But she was already dead.
So it wasn’t like she had to worry about pneumonia or dermabrasion.
Besides, who the hell cared?
Jim Heron came awake like he was shot out of a cannon, palming his forty, jacking upright, ready to pull the trig.
No targets. Just faded flowered wallpaper, the bed he was lying in, and two piles of laundry on the floor in the corner, one clean, one dirty.
For a split second, time spaghetti’d on him, no longer a function that was linear, but a fucked-up mess where the past twisted around the present. Was he looking for a rogue operative? A soldier who was in the wrong place at the wrong time? An assassin who’d come for him?
Or was this a morning from the second chapter in his life? Where a demon’s minions were after him? Maybe Devina, herself?
Or was that bitch assuming another mask where she looked like—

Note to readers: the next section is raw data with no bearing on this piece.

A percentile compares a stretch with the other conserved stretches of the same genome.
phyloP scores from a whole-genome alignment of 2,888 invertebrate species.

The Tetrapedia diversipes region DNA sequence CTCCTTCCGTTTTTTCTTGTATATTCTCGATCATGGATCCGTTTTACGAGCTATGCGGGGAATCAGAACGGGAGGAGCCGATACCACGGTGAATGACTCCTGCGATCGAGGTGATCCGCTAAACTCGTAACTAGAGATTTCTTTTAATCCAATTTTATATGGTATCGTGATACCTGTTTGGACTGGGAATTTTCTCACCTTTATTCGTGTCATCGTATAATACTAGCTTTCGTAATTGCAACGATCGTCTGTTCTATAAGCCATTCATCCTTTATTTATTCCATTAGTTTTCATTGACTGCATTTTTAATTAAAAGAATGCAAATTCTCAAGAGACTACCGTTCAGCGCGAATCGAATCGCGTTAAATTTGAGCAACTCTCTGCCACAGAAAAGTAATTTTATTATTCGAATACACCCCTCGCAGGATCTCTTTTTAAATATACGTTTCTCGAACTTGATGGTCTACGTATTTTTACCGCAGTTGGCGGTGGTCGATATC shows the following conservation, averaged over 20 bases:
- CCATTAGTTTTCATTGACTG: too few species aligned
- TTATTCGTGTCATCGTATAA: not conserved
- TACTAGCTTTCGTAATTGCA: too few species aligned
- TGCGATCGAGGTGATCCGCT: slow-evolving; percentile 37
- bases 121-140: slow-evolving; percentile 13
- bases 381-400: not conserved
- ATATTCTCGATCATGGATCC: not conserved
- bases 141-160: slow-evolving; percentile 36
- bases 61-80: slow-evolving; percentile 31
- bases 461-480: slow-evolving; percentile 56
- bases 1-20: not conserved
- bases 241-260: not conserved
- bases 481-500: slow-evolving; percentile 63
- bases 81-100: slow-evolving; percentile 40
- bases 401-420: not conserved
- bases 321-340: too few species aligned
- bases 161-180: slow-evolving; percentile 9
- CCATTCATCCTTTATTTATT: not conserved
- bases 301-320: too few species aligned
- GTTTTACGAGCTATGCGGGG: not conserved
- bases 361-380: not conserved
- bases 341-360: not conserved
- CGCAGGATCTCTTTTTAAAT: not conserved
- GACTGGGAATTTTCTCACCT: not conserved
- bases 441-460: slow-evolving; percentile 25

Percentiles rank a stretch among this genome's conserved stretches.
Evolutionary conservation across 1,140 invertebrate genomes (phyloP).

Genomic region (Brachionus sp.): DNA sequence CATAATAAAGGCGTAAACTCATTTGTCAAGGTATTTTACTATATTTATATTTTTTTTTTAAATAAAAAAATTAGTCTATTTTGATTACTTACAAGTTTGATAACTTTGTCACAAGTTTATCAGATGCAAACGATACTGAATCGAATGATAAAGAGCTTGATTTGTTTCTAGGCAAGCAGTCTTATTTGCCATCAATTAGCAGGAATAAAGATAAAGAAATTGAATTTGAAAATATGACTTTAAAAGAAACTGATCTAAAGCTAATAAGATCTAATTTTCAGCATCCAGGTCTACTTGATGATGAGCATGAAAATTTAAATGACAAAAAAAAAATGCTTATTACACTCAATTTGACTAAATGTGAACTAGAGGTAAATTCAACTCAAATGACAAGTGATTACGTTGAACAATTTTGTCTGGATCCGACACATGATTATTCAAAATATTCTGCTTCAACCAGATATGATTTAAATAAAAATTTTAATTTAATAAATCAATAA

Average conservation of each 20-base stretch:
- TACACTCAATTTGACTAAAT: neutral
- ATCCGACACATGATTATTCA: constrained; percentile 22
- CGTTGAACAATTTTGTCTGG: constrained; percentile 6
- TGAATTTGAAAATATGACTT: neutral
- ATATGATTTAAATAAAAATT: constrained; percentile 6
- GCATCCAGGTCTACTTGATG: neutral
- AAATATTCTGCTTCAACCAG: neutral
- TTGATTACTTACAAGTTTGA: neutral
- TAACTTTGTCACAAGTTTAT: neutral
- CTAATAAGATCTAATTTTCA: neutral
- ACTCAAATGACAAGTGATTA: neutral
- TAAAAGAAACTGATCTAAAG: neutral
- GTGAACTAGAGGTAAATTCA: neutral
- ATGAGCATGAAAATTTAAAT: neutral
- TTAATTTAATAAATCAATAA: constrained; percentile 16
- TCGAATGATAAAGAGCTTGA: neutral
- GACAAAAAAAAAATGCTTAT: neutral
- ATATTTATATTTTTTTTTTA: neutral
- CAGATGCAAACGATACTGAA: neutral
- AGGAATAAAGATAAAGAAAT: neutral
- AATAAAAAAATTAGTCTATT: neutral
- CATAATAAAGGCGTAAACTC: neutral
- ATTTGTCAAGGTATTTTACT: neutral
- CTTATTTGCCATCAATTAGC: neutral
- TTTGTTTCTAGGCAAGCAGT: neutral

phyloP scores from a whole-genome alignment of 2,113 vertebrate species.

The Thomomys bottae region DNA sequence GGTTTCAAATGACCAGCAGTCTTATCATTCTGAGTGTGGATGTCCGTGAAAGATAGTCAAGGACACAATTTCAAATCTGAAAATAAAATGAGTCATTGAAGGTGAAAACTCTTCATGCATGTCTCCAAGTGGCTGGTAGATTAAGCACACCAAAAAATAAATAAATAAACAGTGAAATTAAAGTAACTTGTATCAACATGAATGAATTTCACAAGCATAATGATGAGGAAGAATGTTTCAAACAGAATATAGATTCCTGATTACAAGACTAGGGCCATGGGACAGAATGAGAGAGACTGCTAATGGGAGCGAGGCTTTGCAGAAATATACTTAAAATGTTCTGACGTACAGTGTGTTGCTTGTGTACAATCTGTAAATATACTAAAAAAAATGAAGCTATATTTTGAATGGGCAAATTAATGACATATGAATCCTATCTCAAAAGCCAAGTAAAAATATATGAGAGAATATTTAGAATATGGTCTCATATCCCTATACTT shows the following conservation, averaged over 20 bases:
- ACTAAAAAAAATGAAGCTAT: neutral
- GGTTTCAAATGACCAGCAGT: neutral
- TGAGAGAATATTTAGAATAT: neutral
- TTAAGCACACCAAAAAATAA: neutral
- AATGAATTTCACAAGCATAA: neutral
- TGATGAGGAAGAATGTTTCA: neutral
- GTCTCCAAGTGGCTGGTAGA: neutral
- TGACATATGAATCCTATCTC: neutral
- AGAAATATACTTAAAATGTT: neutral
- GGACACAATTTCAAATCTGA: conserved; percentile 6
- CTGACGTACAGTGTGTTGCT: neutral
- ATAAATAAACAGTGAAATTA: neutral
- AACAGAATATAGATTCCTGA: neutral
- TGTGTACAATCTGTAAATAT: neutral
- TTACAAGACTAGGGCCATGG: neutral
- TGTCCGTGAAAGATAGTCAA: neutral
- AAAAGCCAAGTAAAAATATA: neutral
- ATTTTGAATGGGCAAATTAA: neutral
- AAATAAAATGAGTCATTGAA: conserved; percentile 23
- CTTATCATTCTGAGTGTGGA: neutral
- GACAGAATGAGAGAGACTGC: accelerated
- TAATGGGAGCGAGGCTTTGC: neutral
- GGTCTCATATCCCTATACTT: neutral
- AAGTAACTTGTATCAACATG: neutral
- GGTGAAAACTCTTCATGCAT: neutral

The roar of a Harley engine igniting outside his window snapped his head around. Up on his feet, he went over to the window and parted the thin curtains.
Down below, Sissy Barten was on Eddie’s bike, cranking gas into the engine, making that Harley talk. With quick efficiency, she freed up the kickstand and took off, blond hair streaming behind her in the spring sunlight.
His immediate instinct was to go after her, either on one of the other Harleys or by ghosting out and traveling on the wind. And he gave in to the impulse, yanking some jeans on, dragging a Hanes T-shirt over his head. He was shoving his socked feet into his combat boots when he stopped.
And pictured his enemy.